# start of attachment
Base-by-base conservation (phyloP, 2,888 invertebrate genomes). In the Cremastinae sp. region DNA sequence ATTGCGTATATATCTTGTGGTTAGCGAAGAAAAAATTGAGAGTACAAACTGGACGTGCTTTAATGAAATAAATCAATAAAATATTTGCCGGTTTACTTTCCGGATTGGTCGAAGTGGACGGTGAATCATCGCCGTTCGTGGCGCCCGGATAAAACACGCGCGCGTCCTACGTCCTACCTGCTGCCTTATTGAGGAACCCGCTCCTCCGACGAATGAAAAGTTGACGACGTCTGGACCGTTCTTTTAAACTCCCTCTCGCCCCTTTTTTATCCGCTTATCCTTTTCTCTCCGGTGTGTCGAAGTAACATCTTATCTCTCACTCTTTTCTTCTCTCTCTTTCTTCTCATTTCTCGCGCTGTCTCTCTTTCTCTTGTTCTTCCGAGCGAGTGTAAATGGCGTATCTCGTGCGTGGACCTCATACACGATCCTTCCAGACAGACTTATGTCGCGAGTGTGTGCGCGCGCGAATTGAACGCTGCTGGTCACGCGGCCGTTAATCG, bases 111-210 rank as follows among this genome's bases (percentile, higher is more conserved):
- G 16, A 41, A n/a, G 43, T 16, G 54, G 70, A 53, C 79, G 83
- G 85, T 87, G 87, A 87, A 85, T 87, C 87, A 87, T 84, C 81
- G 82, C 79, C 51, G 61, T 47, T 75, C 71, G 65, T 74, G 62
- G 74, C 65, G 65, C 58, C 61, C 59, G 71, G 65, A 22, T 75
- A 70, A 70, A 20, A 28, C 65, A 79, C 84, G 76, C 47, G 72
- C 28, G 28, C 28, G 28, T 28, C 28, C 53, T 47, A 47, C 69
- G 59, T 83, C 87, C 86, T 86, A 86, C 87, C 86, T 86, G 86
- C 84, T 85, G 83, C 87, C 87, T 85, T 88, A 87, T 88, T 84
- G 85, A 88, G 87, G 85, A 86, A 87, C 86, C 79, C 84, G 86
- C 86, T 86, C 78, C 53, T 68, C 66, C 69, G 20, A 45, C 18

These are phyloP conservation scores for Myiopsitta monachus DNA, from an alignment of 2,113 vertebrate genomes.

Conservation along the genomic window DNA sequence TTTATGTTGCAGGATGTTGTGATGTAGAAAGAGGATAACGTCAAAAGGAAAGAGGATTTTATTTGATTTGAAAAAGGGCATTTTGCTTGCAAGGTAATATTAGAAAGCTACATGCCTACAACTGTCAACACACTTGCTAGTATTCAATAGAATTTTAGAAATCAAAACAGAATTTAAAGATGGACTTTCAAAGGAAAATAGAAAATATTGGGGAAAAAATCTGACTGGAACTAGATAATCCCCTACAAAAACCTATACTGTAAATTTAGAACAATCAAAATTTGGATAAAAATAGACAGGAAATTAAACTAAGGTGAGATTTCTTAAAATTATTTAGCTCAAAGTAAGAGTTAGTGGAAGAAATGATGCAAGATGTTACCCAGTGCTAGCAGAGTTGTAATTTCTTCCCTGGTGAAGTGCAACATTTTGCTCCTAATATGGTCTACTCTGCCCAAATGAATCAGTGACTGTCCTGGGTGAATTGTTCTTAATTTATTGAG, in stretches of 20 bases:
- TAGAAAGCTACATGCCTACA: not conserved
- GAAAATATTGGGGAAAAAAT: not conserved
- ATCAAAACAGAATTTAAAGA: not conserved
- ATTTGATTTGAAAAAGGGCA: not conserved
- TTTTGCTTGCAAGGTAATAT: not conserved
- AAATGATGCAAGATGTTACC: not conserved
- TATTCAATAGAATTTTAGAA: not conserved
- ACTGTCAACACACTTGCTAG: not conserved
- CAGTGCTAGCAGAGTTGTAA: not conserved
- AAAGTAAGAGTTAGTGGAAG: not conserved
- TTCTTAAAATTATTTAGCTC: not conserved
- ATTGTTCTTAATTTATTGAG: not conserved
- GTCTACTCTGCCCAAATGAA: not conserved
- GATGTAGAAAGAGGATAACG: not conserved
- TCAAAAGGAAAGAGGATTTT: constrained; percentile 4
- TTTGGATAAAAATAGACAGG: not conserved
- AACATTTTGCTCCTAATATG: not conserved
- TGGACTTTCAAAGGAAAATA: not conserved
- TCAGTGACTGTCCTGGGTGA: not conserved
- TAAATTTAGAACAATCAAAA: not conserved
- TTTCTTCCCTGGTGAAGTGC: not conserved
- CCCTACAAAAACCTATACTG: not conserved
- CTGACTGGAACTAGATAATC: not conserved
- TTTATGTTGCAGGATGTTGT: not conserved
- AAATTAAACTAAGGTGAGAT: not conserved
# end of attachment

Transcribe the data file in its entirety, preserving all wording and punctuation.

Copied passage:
Base-by-base conservation (phyloP, 2,888 invertebrate genomes). In the Cremastinae sp. region DNA sequence ATTGCGTATATATCTTGTGGTTAGCGAAGAAAAAATTGAGAGTACAAACTGGACGTGCTTTAATGAAATAAATCAATAAAATATTTGCCGGTTTACTTTCCGGATTGGTCGAAGTGGACGGTGAATCATCGCCGTTCGTGGCGCCCGGATAAAACACGCGCGCGTCCTACGTCCTACCTGCTGCCTTATTGAGGAACCCGCTCCTCCGACGAATGAAAAGTTGACGACGTCTGGACCGTTCTTTTAAACTCCCTCTCGCCCCTTTTTTATCCGCTTATCCTTTTCTCTCCGGTGTGTCGAAGTAACATCTTATCTCTCACTCTTTTCTTCTCTCTCTTTCTTCTCATTTCTCGCGCTGTCTCTCTTTCTCTTGTTCTTCCGAGCGAGTGTAAATGGCGTATCTCGTGCGTGGACCTCATACACGATCCTTCCAGACAGACTTATGTCGCGAGTGTGTGCGCGCGCGAATTGAACGCTGCTGGTCACGCGGCCGTTAATCG, bases 111-210 rank as follows among this genome's bases (percentile, higher is more conserved):
- G 16, A 41, A n/a, G 43, T 16, G 54, G 70, A 53, C 79, G 83
- G 85, T 87, G 87, A 87, A 85, T 87, C 87, A 87, T 84, C 81
- G 82, C 79, C 51, G 61, T 47, T 75, C 71, G 65, T 74, G 62
- G 74, C 65, G 65, C 58, C 61, C 59, G 71, G 65, A 22, T 75
- A 70, A 70, A 20, A 28, C 65, A 79, C 84, G 76, C 47, G 72
- C 28, G 28, C 28, G 28, T 28, C 28, C 53, T 47, A 47, C 69
- G 59, T 83, C 87, C 86, T 86, A 86, C 87, C 86, T 86, G 86
- C 84, T 85, G 83, C 87, C 87, T 85, T 88, A 87, T 88, T 84
- G 85, A 88, G 87, G 85, A 86, A 87, C 86, C 79, C 84, G 86
- C 86, T 86, C 78, C 53, T 68, C 66, C 69, G 20, A 45, C 18

These are phyloP conservation scores for Myiopsitta monachus DNA, from an alignment of 2,113 vertebrate genomes.

Conservation along the genomic window DNA sequence TTTATGTTGCAGGATGTTGTGATGTAGAAAGAGGATAACGTCAAAAGGAAAGAGGATTTTATTTGATTTGAAAAAGGGCATTTTGCTTGCAAGGTAATATTAGAAAGCTACATGCCTACAACTGTCAACACACTTGCTAGTATTCAATAGAATTTTAGAAATCAAAACAGAATTTAAAGATGGACTTTCAAAGGAAAATAGAAAATATTGGGGAAAAAATCTGACTGGAACTAGATAATCCCCTACAAAAACCTATACTGTAAATTTAGAACAATCAAAATTTGGATAAAAATAGACAGGAAATTAAACTAAGGTGAGATTTCTTAAAATTATTTAGCTCAAAGTAAGAGTTAGTGGAAGAAATGATGCAAGATGTTACCCAGTGCTAGCAGAGTTGTAATTTCTTCCCTGGTGAAGTGCAACATTTTGCTCCTAATATGGTCTACTCTGCCCAAATGAATCAGTGACTGTCCTGGGTGAATTGTTCTTAATTTATTGAG, in stretches of 20 bases:
- TAGAAAGCTACATGCCTACA: not conserved
- GAAAATATTGGGGAAAAAAT: not conserved
- ATCAAAACAGAATTTAAAGA: not conserved
- ATTTGATTTGAAAAAGGGCA: not conserved
- TTTTGCTTGCAAGGTAATAT: not conserved
- AAATGATGCAAGATGTTACC: not conserved
- TATTCAATAGAATTTTAGAA: not conserved
- ACTGTCAACACACTTGCTAG: not conserved
- CAGTGCTAGCAGAGTTGTAA: not conserved
- AAAGTAAGAGTTAGTGGAAG: not conserved
- TTCTTAAAATTATTTAGCTC: not conserved
- ATTGTTCTTAATTTATTGAG: not conserved
- GTCTACTCTGCCCAAATGAA: not conserved
- GATGTAGAAAGAGGATAACG: not conserved
- TCAAAAGGAAAGAGGATTTT: constrained; percentile 4
- TTTGGATAAAAATAGACAGG: not conserved
- AACATTTTGCTCCTAATATG: not conserved
- TGGACTTTCAAAGGAAAATA: not conserved
- TCAGTGACTGTCCTGGGTGA: not conserved
- TAAATTTAGAACAATCAAAA: not conserved
- TTTCTTCCCTGGTGAAGTGC: not conserved
- CCCTACAAAAACCTATACTG: not conserved
- CTGACTGGAACTAGATAATC: not conserved
- TTTATGTTGCAGGATGTTGT: not conserved
- AAATTAAACTAAGGTGAGAT: not conserved